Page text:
USB 1.1 has a maximum speed transper of 1.5Mbit/s. 160kb = 1280kbit = 1,28 mbit/ So even a USB 1.1 flash drive would load you’re game within a second! USB 2.0 has a maximum speed of 480Mbit/s = 60 megabytes per second! That is 320 times faster than USB 1.1. Load Star Force would only take 0.002667 seconds or 2.67 ms! For comparisement, a blink of an eye takes 100 to 400ms..

    Perhaps you should invest in better high speed USB 2.0 flash drives as the transfer speed is clearly not you’re problem.. Most High Speed usb 2.0 flash drives can read at 40 megabyte/s, but if that not enough for you, you can always plugin a USB 3 device and enjoy the maximum transfer speed of 60 megabyte/s.

    And what good is a ETHERNET CABLE for a PORTABLE device. Do you even know what you are talking about? Maybe you should do some more research!

  • BLMac

    Thanks. I’m having the same problem.
    Will try a reformat – don’t think it’s the seating – although it’s hard to be sure with the different socket.

  • Christian Hilton

    Hi, thanks for responding – just to clarify, I originally used Win32DiskImager, and where the instructions for NOOBS advise downloading SD Formatter – the former will create a ‘FAT32’ formatted volume and when I did successfully boot it on the RPi2, it said there was no MBR and would I like to create this extra partition, etc. So after the SD Formatter [‘FAT’ partition] success on the RPi3, I concur there’s a strong possibility it was that…

  • BLMac

    Reformat worked. Thanks 🙂

  • gameboyforlike

    hi , i have a doubt , i am currently working on FM PI(converting raspberry pi to FM TRANSMITTER) using some libraryon pi 2( become a fm trasmitter), will it support in pi3?

    thanks for the reply

  • Cody Sams

    You’ve got to be kidding. A PS2 could easily handle MAME games.

    For comparison:
    299 MHz processor
    147.456 MHz graphics clock
    32 MB RAM
    4 MB eDram

    This thing could Emulate PS2 games!

  • Jason Mitchell

    Wouldn’t it still work faster? USB 2.0 is 480mbps, so you could still get 4x the performance.

  • Tomas Diaz

    i’m still waiting for a quantum processor and dedicated nvidia video card.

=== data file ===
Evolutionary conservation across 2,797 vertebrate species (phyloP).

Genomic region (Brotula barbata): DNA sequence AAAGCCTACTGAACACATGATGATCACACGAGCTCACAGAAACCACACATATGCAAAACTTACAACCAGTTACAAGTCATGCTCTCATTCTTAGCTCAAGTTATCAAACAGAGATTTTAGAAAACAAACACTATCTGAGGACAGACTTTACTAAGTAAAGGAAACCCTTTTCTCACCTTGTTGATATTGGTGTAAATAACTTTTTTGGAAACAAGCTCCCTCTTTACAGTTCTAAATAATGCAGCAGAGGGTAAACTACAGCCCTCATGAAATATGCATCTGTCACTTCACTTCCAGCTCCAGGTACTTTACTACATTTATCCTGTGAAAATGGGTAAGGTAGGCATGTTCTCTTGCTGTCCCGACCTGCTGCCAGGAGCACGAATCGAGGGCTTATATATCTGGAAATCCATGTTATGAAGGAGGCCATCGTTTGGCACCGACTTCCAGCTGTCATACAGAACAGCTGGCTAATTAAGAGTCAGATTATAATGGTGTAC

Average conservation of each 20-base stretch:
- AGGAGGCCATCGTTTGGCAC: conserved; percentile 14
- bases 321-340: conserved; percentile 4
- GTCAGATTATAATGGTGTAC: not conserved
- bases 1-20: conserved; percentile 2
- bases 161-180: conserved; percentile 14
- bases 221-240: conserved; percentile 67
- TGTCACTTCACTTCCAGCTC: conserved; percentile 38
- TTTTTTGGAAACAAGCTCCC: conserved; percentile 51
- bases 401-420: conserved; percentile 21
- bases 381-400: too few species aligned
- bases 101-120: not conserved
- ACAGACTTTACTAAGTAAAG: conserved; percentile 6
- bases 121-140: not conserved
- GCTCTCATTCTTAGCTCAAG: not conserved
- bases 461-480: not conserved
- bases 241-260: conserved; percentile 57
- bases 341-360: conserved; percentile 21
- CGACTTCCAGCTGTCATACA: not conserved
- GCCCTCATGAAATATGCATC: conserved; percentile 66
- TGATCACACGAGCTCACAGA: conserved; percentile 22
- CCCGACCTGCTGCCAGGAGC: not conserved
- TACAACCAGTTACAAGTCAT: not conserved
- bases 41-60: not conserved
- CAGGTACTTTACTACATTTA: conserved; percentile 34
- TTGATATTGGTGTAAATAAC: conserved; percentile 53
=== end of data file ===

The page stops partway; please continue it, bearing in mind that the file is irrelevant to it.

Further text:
• Technical John

    AC is fully compatible with N, and it’s going to be a few years before AC is “standard” on everything.

  • Ian Hollis

    Honestly, about the only real improvement to the RPi3 would be to rampt it up with 2GB RAM. Then it would be able to act as a serious computer replacement in today’s world. I’ve got an RPi3 on order for my Pi-Top laptop, but an extra 1GB RAM would really create a true Raspbian laptop to challenge all the Chromebooks, Netbooks and W10 TabTop clones.

  • Bellerose

    Yeah, I had this EXACT problem with my pi2. Apparently they had a bad batch.

  • Christian Hilton

    I still have the ‘faulty’ unit – I’m holding out for a microsd socket fix that removes/disables the spring and enables using the slot without. This seems within the grasp of even the most persistent novice if the instructions and tools required are clearly described, it’s purely physical, but I won’t attempt it until I’m sure.
    The fault manifested on mine only after a relatively long period of owning it, i.e. not in terms of number of socket uses, where the card that eventually boots and provides long term service remains in for the duration – so this problem could recur for a long time to come until all of that batch is accounted for…, like it might warrant a recall? I’m naturally concerned my replacement RPi2 is from the same [or another bad] batch, and that the warranty period may sail past before the problem rears up again….

  • Rodrigo Gómez

    Thanks! I’m got the get a zero pi!, better performance than B+ and less consume 🙂

  • Andrew Sychra

    The only thing I don’t like is I’ll have to reconfigure the new Pi 3 and then clone sd cards for more Pis.

  • psukys

    RPiPi doesn’t sound right :/

  • phoenix6142

    I’m hoping my power supply will be interchangeable between my RPi 2 and RPi 3. The load looks a little higher on RPi 3. Fingers crossed ^_^

  • LightSwordM

    It would still be bottlenecked by half.

  • Mangap

    I hope the version 4 will be much better and still compatible with older code

  • Vassily Dubois

    Or there are odroid C1 / C2 for 32$ / 40$ with dedicated gigabit ethernet and better spec (but no built-in wi-fi / bluetooth and audio 3.5mm jack), and XU4 with gigabit ethernet & USB 3.0 & much better spec for 74$ (but still no built-in wi-fi / bluetooth and audio 3.5mm jack)

  • Vassily Dubois

    Try odroid C2, ~ same price, same cpu (but @ 2GHz), better gpu, 2GB RAM, gigabit ethernet, but no built-in wifi / bluetooth & 3.5mm jack

  • Sean

    29MBps most likely.

  • twicejr

    Actually, my rpi1 got up to 700mhz, the Rpi 3 stops at about 580 becoming less stable.

  • Travis True

    They could bring the name full-circle, and call it the RPi^2

  • Kenneth Pile

    I was looking at upgrading to the Pi 3 mainly for the FM radio feature, but it appears to not only be disabled but probably doesn’t cover the frequency I was interested in ( for TPMS ). Can you explain why the FM is disabled please?

  • Curtis Newton

    what’s the point is everything runs on the same usb bus